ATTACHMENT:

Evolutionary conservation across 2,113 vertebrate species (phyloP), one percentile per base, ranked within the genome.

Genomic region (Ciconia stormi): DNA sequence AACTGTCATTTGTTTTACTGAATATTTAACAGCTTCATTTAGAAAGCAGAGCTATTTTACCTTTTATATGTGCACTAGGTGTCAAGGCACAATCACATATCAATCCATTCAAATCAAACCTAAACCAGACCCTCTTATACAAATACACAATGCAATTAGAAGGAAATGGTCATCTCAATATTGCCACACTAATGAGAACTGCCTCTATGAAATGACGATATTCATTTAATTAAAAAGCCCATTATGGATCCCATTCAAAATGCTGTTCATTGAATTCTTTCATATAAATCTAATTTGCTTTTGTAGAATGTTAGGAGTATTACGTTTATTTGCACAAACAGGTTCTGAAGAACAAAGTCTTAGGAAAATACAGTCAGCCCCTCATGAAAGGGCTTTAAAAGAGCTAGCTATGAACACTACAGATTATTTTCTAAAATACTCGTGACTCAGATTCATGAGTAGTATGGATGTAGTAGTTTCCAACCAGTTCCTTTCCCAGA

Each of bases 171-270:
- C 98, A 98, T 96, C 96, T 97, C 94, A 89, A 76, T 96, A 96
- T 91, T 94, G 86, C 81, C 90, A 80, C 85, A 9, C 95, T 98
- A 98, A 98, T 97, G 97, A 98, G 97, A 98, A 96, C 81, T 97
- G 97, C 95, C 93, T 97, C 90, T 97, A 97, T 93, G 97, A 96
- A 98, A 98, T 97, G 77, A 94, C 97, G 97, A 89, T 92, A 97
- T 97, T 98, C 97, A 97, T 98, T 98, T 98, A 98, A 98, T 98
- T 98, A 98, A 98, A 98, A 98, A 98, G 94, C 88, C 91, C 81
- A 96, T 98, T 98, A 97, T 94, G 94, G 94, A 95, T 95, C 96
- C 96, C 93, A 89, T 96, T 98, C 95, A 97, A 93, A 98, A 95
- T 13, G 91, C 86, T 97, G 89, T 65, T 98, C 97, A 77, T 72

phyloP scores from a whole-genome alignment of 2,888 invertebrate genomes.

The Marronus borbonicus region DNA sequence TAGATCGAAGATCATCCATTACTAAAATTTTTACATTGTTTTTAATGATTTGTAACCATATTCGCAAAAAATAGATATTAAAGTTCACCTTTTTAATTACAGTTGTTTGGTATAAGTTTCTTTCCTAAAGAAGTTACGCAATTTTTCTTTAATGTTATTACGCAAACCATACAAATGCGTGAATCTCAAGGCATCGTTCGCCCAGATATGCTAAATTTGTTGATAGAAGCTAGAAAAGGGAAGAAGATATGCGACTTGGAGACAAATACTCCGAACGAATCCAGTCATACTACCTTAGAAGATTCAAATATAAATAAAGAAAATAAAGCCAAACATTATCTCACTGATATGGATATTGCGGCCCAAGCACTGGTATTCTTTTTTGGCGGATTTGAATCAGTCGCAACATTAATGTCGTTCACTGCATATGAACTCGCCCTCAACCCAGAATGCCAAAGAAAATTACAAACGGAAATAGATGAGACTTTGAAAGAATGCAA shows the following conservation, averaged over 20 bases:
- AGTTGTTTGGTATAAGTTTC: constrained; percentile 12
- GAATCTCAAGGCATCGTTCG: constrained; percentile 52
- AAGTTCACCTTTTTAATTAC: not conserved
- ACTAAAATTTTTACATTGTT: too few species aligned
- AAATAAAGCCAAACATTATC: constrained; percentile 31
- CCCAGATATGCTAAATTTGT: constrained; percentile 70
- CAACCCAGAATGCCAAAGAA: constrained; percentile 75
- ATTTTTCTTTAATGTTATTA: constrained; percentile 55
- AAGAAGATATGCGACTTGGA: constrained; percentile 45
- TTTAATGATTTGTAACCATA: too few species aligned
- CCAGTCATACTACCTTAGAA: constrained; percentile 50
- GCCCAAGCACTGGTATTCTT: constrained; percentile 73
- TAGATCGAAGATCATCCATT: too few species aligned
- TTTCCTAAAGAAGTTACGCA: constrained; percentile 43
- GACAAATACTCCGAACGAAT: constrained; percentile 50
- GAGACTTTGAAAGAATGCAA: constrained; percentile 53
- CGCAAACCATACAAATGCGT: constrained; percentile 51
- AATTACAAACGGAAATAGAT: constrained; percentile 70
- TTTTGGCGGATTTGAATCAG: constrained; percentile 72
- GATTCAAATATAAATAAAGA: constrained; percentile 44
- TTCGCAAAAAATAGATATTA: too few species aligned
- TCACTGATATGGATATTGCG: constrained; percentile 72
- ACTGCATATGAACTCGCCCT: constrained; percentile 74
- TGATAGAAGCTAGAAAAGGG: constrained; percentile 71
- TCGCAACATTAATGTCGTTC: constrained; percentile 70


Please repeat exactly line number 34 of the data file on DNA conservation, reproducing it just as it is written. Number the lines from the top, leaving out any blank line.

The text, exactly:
- TTTTGGCGGATTTGAATCAG: constrained; percentile 72